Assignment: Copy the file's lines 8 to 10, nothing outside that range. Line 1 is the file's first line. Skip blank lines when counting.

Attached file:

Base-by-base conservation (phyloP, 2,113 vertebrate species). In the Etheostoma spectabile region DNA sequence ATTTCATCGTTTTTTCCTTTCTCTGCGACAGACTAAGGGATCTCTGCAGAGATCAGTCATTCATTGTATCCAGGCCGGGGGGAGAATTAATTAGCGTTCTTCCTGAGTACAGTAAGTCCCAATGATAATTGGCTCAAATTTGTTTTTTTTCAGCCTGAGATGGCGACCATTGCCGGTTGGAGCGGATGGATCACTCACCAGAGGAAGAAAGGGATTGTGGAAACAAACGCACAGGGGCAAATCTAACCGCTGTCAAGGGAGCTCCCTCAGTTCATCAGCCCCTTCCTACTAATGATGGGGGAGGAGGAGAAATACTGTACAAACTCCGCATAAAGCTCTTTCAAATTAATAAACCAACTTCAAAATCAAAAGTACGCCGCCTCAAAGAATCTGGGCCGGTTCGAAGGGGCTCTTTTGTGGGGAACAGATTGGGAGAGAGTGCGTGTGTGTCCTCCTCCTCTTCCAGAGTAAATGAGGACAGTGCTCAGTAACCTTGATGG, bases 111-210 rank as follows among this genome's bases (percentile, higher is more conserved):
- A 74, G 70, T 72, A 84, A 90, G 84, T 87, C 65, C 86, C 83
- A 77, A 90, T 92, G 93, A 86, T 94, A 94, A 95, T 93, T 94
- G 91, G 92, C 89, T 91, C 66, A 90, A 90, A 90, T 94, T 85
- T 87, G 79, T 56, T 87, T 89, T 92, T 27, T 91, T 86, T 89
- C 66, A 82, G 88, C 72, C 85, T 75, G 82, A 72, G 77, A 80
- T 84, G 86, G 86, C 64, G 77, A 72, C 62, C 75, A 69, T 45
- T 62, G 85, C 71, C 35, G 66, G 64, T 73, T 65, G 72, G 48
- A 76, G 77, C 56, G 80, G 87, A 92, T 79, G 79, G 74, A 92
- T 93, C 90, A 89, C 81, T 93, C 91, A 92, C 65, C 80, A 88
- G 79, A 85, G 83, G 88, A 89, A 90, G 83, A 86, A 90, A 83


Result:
- T 62, G 85, C 71, C 35, G 66, G 64, T 73, T 65, G 72, G 48
- A 76, G 77, C 56, G 80, G 87, A 92, T 79, G 79, G 74, A 92
- T 93, C 90, A 89, C 81, T 93, C 91, A 92, C 65, C 80, A 88